"...often when confronted with a “research says” claim that I find dubious or irrelevant, I ask for a citation and get a blank or vaguely menacing stare, or some invented claim about the demands of the Common Core ... research is not some giant, single edifice of settled conclusions; it is multifaceted and full of endless debates. Research is also of varying quality. "

Too many administrators that have passed through our district REALLY miss the boat on that point -- there are MANY dedicated parents in our district that very much understand there is almost NO "settled research" on education. Attempts to shut down debate are futile. Smart administrators need to channel the questions towards appropriate common ground and find productive ways to not brush aside concerns but incorporate the best ideas into the most cohesive vision for all learners.

Anonymous said...

The real issue with the integrated classroom is that it makes no sense intuitively, and the administration has provided no evidence that it works better, or even as well as the tiered system.

Mr. Turek made the same admission regarding gifted students at the campaign debate. He said they weren't being adequately supported and they hoped to address it in the next couple of years.

We need to continue to move toward the common core, but I see no reason that math should not be differentiated until clear evidence can be shown that all students would benefit from an integrated classroom.

The new BOE is asking all the right questions. That is great!

jay_wick said...

Part Two of Two

"...current education “reform” leaders like to preach about the importance of critical thinking. Of course critical thinking is important, what exactly does that mean? For many reformers, critical thinking usually means problem-solving skills... For me, critical thinking means analyzing ideas to understand them completely and find ways to improve them or dismiss them, including ideas about the value and purpose of technical and technological innovation.

"Too many people never learn how to discuss and debate sensibly and with decency. Too many people are trained to shy away from controversial ideas for the sake of being polite because confrontation might be considered embarrassing or impolitic."

Boy oh boy is that LAST POINT RELEVANT to the screwed up loyalties that some folks in our district feel to some phony sense of history! If I could accomplish ONE THING in our district it would be to get MORE PEOPLE to really dig into the tough questions about what sorts of resources our district should be directing toward what ends.

We need to really think about ALL the kids that our district serves and make efforts to meet their needs in the best way possible. There are far too few parents that want to face the reality that other districts are doing MUCH BETTER in how they address the needs of learners especially those "in the middle of the pack" that often have no advocates or legal protections. We pay lip service to so many "buzz words" without really embracing the depth of learning that ALL our district students should be engaged in. While we bend over backwards praising the talented teachers that are in generous supply in our district, we shy away from honest discussions about how to improve the consistency of performance between schools / classrooms.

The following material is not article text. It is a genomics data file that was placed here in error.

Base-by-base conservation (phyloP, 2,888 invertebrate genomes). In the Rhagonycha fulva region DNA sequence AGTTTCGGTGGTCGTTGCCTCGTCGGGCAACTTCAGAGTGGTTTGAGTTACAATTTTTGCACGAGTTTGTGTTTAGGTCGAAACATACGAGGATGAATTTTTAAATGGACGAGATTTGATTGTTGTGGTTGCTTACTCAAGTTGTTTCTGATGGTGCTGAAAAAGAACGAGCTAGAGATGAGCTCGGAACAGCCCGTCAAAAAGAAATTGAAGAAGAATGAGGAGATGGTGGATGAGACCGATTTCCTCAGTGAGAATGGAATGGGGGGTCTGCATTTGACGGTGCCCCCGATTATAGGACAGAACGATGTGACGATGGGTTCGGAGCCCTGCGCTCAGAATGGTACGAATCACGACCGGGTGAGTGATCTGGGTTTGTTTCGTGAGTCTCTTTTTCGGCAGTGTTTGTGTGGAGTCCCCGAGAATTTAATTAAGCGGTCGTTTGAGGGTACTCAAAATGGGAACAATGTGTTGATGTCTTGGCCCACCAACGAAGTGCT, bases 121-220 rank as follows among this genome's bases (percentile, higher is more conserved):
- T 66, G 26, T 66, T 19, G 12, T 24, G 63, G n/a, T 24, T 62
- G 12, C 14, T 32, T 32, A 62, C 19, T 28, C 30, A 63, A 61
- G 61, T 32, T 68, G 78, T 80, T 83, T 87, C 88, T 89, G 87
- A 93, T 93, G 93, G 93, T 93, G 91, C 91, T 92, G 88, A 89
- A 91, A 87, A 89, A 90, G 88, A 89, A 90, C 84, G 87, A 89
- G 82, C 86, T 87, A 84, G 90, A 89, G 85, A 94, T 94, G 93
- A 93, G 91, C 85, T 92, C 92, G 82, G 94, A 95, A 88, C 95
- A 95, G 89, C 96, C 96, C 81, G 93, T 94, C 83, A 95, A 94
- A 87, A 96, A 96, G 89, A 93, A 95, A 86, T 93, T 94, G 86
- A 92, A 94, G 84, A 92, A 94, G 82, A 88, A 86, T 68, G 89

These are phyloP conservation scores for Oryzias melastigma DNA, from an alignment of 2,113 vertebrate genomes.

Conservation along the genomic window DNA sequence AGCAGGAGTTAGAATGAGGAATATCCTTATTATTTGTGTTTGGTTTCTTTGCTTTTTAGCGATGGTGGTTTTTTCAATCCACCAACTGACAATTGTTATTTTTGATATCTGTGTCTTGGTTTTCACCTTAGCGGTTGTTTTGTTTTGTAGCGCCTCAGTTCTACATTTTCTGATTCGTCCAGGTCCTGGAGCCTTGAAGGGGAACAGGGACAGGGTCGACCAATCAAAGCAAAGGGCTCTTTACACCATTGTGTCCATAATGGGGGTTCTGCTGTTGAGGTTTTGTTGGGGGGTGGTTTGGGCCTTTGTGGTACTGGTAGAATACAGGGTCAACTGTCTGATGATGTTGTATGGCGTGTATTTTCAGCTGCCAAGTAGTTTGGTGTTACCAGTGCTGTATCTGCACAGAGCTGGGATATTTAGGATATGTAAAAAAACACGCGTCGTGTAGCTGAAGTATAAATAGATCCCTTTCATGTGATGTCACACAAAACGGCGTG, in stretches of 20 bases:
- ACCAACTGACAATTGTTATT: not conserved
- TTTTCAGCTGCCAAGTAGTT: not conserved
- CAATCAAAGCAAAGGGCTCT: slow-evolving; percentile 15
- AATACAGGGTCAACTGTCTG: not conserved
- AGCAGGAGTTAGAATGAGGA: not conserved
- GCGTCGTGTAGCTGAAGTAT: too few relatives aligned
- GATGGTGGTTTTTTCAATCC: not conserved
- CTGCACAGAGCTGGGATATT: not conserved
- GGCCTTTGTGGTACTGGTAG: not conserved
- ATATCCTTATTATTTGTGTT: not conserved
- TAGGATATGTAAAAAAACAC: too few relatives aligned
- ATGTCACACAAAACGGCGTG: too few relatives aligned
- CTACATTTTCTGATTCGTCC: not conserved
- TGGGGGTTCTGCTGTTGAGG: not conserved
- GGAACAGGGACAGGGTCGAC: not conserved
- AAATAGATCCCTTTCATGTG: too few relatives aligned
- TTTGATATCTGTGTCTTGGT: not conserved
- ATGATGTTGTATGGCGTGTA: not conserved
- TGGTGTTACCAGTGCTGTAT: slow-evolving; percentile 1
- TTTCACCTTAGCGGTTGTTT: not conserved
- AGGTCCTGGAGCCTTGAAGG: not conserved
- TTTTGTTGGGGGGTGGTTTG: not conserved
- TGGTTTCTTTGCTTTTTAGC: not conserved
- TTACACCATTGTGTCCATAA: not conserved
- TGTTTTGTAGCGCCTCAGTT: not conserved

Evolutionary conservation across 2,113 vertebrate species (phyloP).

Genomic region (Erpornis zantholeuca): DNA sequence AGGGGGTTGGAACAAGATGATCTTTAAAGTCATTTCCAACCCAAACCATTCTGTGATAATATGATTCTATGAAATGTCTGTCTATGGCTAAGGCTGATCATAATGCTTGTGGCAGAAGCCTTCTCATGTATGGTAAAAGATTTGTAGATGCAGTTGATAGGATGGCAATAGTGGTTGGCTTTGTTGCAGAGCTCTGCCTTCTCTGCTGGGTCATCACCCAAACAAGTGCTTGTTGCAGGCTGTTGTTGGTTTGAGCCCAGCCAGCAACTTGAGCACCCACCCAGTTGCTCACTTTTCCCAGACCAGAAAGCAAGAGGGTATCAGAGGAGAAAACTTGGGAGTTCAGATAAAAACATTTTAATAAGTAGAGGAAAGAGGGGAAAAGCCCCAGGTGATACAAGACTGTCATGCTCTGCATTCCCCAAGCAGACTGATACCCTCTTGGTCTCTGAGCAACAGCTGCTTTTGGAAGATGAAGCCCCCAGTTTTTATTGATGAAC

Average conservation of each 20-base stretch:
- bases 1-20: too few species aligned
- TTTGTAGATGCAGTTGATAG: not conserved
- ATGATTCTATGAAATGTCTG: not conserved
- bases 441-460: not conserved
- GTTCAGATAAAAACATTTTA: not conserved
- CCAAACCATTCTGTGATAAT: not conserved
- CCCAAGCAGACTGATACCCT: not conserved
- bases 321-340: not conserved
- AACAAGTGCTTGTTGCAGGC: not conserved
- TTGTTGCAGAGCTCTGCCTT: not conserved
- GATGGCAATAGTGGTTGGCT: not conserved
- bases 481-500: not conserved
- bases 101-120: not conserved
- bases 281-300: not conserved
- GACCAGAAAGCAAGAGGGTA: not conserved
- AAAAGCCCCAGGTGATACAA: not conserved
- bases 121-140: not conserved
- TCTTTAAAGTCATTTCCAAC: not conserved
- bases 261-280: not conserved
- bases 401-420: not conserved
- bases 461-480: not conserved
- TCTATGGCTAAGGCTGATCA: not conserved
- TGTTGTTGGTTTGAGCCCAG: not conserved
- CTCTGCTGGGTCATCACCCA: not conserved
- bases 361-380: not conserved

I've worked in Chicago Public Schools, I volunteer my free time for a whole range of activities that some people are utterly clueless about. Just this Saturday I was talking to a younger teacher that works in CPS in pretty awful part of the city about how demoralizing it is to have headline grabbing stories about violence and corruption while the higher-ups are holding his feet to the fire over the scores his students get on standardized tests.

Do we really want to end up as just a less violence plagued and better financed version of such a district? Don't we want to see our children really getting all they can from art and music and foreign language and technology or will we be content to see meaningless test scores be the only measure of our commitment to learning?

jay_wick said...

Part ONE of TWO

In the above linked article, Ian Altman mentions that David Berliner thoroughly exposes Common Core as a sham. Professor Berliner holds a PhD from Stanford in Educational Psychology and is the Dean ASU Graduate School of Education.
I respect his views but won't go so far as to say Common Core is universally harmful, as I do believe that talented teachers that thoughtfully use the mandated time to examine how their classrooms will be effected by Common Core can actually have a positive impact on the learning of students, but it bears linking to David Berliner's views:

Myths and Lies that Threaten Our Schools, an interview with David Berliner and Gene Glass

...the Common Core may not lead to a more democratic society. While the "rigor" of the CCSS is applauded by many, the application of "rigor" is sometimes used to keep poor and minority students out of college preparatory and AP courses, and to foster dropouts. Rigor is often a code word for discrimination.

We felt that the the Common Core will not reduce the achievement gap. The standards were not written by experienced educators, and so they do not consider the individual needs of students of varying abilities who populate the classes in our public schools. Some students might need to be challenged more, some students need to be challenged with a different curriculum, and there are those who face challenges in learning at the levels expected at each grade. The CCSS do not have much to say about these realities of classroom life.